The Hill Fights

The Hill Fights (also known as the First Battle of Khe Sanh) was a battle during the Vietnam War between the People's Army of Vietnam (PAVN) 325C Division and United States Marines on several hill masses north of the Khe Sanh Combat Base in the I Corps Tactical Zone.


On 20 April operational control of the Khe Sanh area passed to the 3rd Marine Regiment.[1]:35

On 22 April 1967 SLF Bravo comprising 2nd Battalion, 3rd Marines supported by HMM-164 had commenced Operation Beacon Star on the southern part of the Street Without Joy straddling Quảng Trị and Thừa Thiên Provinces against the Vietcong (VC) 6th Regiment and 810th and 812th Battalions.[1]:156


Hill 861

On 24 April 2nd Platoon, Company B, 3rd Battalion, 3rd Marines moved to Hill 700 to establish a mortar position to support another Company. 5 Marines then moved to Hill 861 (16°40′36″N 106°41′13″E / 16.67667°N 106.68694°E)[2] to establish an observation post, but as they entered a bamboo grove near the summit they were ambushed by the PAVN killing 4 Marines.[1]:35

After this contact, a squad was sent to investigate and rescued the lone survivor of the ambush, as they attempted to recover the bodies of the dead they were met with fire and withdrew into the mortar position. Another squad moved to the ambush site and recovered two bodies, but as an evacuation helicopter approached the hilltop it was hit by heavy fire, which was suppressed by helicopter gunships.[1]:35–6

1st and 3rd Platoons Company B were then ordered to move southeast across Hill 861 to cut off the PAVN but were hit by mortar fire, medevac helicopters were called in, attracting PAVN fire each time. 1st and 3rd Platoons dug in for the night, while 2nd Platoon withdrew to Khe Sanh Combat Base. Marines losses for the day were 12 dead, 2 missing (later found dead) and 17 wounded.[1]:36

The next morning Company B continued its slow advance on Hill 861, hampered by fog, difficult terrain and PAVN fire. On the afternoon of 25 April, Company K, 3rd Marines (which was scheduled to relieve Company B at Khe Sanh from 29 April) arrived at Khe Sanh Base and immediately moved towards Hill 861 to support Company B. 1st and 3rd Platoons Company K moved up Hill 861 on different approaches and 1st Platoon was hit by fire from well-entrenched PAVN 300m from the summit. 2nd Platoon was sent to reinforce 1st Platoon and the fighting continued until nightfall when the Marines dug in.[1]:37 At 18:00 Company K, 9th Marines was flown into Khe Sanh to support the attack.[1]:38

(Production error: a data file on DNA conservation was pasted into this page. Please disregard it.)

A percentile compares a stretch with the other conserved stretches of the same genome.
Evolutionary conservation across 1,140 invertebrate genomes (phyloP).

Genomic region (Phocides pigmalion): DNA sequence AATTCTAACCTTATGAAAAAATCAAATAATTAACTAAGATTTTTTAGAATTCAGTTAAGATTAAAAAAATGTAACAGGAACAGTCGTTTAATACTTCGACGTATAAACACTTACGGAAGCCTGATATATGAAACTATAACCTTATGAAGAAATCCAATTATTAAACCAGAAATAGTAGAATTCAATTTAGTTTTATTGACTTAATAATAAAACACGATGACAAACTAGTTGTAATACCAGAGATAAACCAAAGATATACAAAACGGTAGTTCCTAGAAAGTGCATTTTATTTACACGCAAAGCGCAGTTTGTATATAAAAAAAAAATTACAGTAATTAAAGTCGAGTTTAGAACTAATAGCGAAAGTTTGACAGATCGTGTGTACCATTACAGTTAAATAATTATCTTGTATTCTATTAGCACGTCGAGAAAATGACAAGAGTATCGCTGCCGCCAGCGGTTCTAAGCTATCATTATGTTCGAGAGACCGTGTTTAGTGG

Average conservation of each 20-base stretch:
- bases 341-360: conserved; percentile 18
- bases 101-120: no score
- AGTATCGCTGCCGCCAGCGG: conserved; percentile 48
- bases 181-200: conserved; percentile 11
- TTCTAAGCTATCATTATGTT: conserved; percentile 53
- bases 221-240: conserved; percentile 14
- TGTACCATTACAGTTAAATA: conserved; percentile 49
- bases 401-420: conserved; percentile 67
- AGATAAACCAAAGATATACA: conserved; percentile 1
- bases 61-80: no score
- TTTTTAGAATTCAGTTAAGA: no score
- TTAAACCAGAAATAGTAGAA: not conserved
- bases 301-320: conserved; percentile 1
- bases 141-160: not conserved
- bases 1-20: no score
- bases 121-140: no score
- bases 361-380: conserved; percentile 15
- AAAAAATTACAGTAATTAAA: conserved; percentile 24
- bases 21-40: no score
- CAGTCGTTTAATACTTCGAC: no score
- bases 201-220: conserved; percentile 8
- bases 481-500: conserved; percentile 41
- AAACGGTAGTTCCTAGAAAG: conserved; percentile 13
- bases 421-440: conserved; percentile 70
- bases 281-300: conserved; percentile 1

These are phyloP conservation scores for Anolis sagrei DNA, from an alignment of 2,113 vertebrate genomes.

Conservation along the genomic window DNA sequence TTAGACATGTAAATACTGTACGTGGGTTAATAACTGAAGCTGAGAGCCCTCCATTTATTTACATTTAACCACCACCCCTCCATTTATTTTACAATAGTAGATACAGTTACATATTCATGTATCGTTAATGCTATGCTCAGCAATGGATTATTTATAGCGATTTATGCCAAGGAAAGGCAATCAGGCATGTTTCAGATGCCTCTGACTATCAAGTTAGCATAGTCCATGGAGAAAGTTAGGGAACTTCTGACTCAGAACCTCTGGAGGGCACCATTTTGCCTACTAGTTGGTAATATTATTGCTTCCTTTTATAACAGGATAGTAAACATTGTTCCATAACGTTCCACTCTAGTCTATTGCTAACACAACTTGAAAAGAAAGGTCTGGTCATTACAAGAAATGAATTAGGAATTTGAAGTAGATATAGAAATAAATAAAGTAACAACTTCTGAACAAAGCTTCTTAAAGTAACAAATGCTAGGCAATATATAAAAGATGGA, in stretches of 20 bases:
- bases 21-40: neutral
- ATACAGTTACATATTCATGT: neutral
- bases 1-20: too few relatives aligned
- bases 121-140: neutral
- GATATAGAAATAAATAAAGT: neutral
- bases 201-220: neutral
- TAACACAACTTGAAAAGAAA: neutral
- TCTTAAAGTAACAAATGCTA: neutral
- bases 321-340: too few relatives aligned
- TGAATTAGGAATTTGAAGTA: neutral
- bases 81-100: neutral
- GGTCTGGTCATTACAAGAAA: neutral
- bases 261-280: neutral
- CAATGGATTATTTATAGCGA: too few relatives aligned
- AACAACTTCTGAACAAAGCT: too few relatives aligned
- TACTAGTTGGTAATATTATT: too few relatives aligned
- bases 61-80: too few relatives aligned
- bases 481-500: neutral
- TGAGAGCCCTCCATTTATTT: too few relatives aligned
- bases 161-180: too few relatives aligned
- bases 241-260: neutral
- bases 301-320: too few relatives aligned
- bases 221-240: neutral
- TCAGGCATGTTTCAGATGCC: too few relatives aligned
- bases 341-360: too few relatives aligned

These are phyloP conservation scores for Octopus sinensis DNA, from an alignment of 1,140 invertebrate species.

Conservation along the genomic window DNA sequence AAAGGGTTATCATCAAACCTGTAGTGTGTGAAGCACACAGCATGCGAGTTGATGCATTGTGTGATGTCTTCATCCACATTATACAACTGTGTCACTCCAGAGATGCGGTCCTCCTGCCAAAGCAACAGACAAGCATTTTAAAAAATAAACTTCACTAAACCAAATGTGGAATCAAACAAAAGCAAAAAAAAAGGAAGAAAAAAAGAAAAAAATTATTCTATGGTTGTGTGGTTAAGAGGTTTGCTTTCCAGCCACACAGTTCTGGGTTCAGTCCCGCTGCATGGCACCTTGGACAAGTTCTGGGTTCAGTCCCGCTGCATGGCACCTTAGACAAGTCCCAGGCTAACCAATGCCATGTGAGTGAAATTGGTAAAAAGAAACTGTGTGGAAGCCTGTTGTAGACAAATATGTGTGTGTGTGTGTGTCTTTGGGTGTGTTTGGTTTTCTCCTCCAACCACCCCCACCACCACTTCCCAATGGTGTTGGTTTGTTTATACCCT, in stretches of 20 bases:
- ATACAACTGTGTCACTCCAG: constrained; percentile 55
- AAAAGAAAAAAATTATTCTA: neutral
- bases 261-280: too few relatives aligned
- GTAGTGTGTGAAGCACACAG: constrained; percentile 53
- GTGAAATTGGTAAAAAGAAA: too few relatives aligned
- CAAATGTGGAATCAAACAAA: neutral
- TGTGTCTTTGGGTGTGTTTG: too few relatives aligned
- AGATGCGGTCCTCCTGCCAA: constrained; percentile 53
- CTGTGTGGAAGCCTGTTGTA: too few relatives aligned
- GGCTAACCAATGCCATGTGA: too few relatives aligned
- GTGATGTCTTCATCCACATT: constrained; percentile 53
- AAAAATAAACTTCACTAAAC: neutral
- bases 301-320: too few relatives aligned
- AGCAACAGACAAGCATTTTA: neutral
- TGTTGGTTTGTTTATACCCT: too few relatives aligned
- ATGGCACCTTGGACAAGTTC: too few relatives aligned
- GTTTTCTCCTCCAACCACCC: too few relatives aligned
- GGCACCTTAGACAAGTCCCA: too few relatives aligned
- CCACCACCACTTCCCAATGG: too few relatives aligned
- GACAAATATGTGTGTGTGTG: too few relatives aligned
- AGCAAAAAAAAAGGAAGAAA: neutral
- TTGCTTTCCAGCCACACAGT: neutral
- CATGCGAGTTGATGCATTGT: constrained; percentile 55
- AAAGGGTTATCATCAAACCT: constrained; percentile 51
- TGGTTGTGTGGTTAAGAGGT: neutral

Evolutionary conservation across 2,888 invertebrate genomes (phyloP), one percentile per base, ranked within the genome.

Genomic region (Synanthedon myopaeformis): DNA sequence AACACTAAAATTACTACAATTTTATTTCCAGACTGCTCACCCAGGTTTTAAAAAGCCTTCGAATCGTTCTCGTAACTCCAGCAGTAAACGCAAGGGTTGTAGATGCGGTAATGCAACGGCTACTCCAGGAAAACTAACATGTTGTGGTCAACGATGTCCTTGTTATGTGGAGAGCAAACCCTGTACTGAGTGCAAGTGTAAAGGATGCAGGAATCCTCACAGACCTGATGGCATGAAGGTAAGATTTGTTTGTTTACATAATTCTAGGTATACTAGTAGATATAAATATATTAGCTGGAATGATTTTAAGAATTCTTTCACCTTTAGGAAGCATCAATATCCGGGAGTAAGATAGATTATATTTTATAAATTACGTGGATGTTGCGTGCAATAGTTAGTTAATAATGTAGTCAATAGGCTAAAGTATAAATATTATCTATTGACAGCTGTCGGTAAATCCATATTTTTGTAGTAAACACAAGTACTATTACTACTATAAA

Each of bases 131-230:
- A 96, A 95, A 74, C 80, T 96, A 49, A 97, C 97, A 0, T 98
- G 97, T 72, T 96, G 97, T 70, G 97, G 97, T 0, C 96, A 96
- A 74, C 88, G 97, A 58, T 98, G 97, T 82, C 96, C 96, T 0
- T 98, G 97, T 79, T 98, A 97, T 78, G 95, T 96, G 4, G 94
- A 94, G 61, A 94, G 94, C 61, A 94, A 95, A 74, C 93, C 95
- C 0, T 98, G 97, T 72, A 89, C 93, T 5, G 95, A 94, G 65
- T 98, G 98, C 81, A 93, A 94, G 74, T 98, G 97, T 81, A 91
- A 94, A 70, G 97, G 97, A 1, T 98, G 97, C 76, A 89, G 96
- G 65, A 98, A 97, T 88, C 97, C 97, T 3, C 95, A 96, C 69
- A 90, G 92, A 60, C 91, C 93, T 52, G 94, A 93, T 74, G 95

At 05:00 on 26 April the 3rd Battalion command post and Khe Sanh Base were hit by mortar and recoilless rifle fire. Company K continued their assault on Hill 861 and were joined by Company K, 9th Marines around midday. The assault made little progress and the Marines withdrew protected by fire from helicopter gunships.Company B was also heavily engaged throughout the morning eventually breaking contact at 12:00 and establishing a defensive perimeter on a knoll, medevac helicopters were called in, but as they approached this brought PAVN mortar fire and by 14:45 the Company commander reported that he was unable to move. Artillery was then walked into and around the Company's position forcing the PAVN to fall back, a Marine platoon was then sent to assist Company B as it fell back to the Battalion command post.[1]:38 Also on 26 April SLF Bravo received urgent orders to move to Khe Sanh to reinforce the 3/3 Marines. 2/3 Marines was flown to Phu Bai Combat Base and from there to Khe Sanh linking up with 3/3 Marines by 16:00 on 26 April.[1]:39